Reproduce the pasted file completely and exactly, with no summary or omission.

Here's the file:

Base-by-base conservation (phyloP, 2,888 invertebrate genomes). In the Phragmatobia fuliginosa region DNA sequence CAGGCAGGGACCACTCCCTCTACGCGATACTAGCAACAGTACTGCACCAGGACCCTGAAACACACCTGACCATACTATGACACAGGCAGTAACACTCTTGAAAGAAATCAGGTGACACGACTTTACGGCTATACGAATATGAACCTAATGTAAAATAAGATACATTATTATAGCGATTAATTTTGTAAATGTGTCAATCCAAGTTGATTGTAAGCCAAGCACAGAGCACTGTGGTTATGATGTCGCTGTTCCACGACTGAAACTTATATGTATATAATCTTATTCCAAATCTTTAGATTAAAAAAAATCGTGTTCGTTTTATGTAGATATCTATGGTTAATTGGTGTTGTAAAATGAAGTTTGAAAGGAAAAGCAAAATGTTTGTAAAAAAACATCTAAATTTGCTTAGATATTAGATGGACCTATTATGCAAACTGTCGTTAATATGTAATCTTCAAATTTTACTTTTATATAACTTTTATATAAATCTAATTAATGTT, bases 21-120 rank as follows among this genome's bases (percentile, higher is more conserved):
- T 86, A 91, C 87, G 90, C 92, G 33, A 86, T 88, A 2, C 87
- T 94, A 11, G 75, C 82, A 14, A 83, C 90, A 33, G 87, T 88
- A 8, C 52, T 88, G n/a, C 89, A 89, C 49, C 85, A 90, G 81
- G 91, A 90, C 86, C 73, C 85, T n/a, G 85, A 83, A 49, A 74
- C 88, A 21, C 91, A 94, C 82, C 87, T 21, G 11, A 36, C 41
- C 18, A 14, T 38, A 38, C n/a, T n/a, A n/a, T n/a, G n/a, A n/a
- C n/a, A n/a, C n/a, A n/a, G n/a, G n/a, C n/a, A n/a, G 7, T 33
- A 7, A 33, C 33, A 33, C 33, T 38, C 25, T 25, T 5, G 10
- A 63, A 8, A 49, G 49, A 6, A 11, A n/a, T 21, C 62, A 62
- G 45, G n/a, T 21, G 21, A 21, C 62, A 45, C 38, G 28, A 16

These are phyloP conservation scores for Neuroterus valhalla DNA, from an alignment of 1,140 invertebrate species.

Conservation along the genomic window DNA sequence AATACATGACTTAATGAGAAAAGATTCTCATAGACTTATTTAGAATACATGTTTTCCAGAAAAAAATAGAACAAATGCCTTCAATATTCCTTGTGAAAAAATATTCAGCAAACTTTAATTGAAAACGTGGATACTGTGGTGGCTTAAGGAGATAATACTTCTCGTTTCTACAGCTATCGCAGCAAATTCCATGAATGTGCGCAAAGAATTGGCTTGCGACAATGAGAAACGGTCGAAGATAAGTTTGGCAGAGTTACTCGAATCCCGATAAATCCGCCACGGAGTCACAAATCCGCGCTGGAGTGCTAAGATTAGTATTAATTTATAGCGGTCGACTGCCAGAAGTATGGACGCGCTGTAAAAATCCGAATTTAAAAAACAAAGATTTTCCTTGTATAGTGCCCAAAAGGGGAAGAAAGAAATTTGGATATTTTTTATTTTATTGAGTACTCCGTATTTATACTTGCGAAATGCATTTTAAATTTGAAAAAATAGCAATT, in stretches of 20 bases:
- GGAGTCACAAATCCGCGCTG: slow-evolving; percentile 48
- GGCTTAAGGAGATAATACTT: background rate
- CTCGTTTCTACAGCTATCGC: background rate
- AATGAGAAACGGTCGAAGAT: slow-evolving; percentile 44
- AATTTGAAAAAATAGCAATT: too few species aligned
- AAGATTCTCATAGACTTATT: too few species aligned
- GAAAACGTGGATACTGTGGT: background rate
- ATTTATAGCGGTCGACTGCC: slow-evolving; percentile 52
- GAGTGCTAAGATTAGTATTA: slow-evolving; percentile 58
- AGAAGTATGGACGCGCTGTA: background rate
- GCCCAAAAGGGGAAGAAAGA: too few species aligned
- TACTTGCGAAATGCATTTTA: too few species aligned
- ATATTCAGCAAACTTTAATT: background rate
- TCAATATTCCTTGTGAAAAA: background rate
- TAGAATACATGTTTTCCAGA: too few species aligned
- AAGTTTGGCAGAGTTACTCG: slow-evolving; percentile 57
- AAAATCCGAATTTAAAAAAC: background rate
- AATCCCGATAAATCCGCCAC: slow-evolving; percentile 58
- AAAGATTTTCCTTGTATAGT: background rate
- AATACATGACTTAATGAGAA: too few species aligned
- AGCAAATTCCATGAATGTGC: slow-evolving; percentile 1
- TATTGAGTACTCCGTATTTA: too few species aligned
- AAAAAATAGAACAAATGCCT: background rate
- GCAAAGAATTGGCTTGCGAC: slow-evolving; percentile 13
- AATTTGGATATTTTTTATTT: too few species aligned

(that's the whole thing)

Base-by-base conservation (phyloP, 2,888 invertebrate genomes). In the Phragmatobia fuliginosa region DNA sequence CAGGCAGGGACCACTCCCTCTACGCGATACTAGCAACAGTACTGCACCAGGACCCTGAAACACACCTGACCATACTATGACACAGGCAGTAACACTCTTGAAAGAAATCAGGTGACACGACTTTACGGCTATACGAATATGAACCTAATGTAAAATAAGATACATTATTATAGCGATTAATTTTGTAAATGTGTCAATCCAAGTTGATTGTAAGCCAAGCACAGAGCACTGTGGTTATGATGTCGCTGTTCCACGACTGAAACTTATATGTATATAATCTTATTCCAAATCTTTAGATTAAAAAAAATCGTGTTCGTTTTATGTAGATATCTATGGTTAATTGGTGTTGTAAAATGAAGTTTGAAAGGAAAAGCAAAATGTTTGTAAAAAAACATCTAAATTTGCTTAGATATTAGATGGACCTATTATGCAAACTGTCGTTAATATGTAATCTTCAAATTTTACTTTTATATAACTTTTATATAAATCTAATTAATGTT, bases 21-120 rank as follows among this genome's bases (percentile, higher is more conserved):
- T 86, A 91, C 87, G 90, C 92, G 33, A 86, T 88, A 2, C 87
- T 94, A 11, G 75, C 82, A 14, A 83, C 90, A 33, G 87, T 88
- A 8, C 52, T 88, G n/a, C 89, A 89, C 49, C 85, A 90, G 81
- G 91, A 90, C 86, C 73, C 85, T n/a, G 85, A 83, A 49, A 74
- C 88, A 21, C 91, A 94, C 82, C 87, T 21, G 11, A 36, C 41
- C 18, A 14, T 38, A 38, C n/a, T n/a, A n/a, T n/a, G n/a, A n/a
- C n/a, A n/a, C n/a, A n/a, G n/a, G n/a, C n/a, A n/a, G 7, T 33
- A 7, A 33, C 33, A 33, C 33, T 38, C 25, T 25, T 5, G 10
- A 63, A 8, A 49, G 49, A 6, A 11, A n/a, T 21, C 62, A 62
- G 45, G n/a, T 21, G 21, A 21, C 62, A 45, C 38, G 28, A 16

These are phyloP conservation scores for Neuroterus valhalla DNA, from an alignment of 1,140 invertebrate species.

Conservation along the genomic window DNA sequence AATACATGACTTAATGAGAAAAGATTCTCATAGACTTATTTAGAATACATGTTTTCCAGAAAAAAATAGAACAAATGCCTTCAATATTCCTTGTGAAAAAATATTCAGCAAACTTTAATTGAAAACGTGGATACTGTGGTGGCTTAAGGAGATAATACTTCTCGTTTCTACAGCTATCGCAGCAAATTCCATGAATGTGCGCAAAGAATTGGCTTGCGACAATGAGAAACGGTCGAAGATAAGTTTGGCAGAGTTACTCGAATCCCGATAAATCCGCCACGGAGTCACAAATCCGCGCTGGAGTGCTAAGATTAGTATTAATTTATAGCGGTCGACTGCCAGAAGTATGGACGCGCTGTAAAAATCCGAATTTAAAAAACAAAGATTTTCCTTGTATAGTGCCCAAAAGGGGAAGAAAGAAATTTGGATATTTTTTATTTTATTGAGTACTCCGTATTTATACTTGCGAAATGCATTTTAAATTTGAAAAAATAGCAATT, in stretches of 20 bases:
- GGAGTCACAAATCCGCGCTG: slow-evolving; percentile 48
- GGCTTAAGGAGATAATACTT: background rate
- CTCGTTTCTACAGCTATCGC: background rate
- AATGAGAAACGGTCGAAGAT: slow-evolving; percentile 44
- AATTTGAAAAAATAGCAATT: too few species aligned
- AAGATTCTCATAGACTTATT: too few species aligned
- GAAAACGTGGATACTGTGGT: background rate
- ATTTATAGCGGTCGACTGCC: slow-evolving; percentile 52
- GAGTGCTAAGATTAGTATTA: slow-evolving; percentile 58
- AGAAGTATGGACGCGCTGTA: background rate
- GCCCAAAAGGGGAAGAAAGA: too few species aligned
- TACTTGCGAAATGCATTTTA: too few species aligned
- ATATTCAGCAAACTTTAATT: background rate
- TCAATATTCCTTGTGAAAAA: background rate
- TAGAATACATGTTTTCCAGA: too few species aligned
- AAGTTTGGCAGAGTTACTCG: slow-evolving; percentile 57
- AAAATCCGAATTTAAAAAAC: background rate
- AATCCCGATAAATCCGCCAC: slow-evolving; percentile 58
- AAAGATTTTCCTTGTATAGT: background rate
- AATACATGACTTAATGAGAA: too few species aligned
- AGCAAATTCCATGAATGTGC: slow-evolving; percentile 1
- TATTGAGTACTCCGTATTTA: too few species aligned
- AAAAAATAGAACAAATGCCT: background rate
- GCAAAGAATTGGCTTGCGAC: slow-evolving; percentile 13
- AATTTGGATATTTTTTATTT: too few species aligned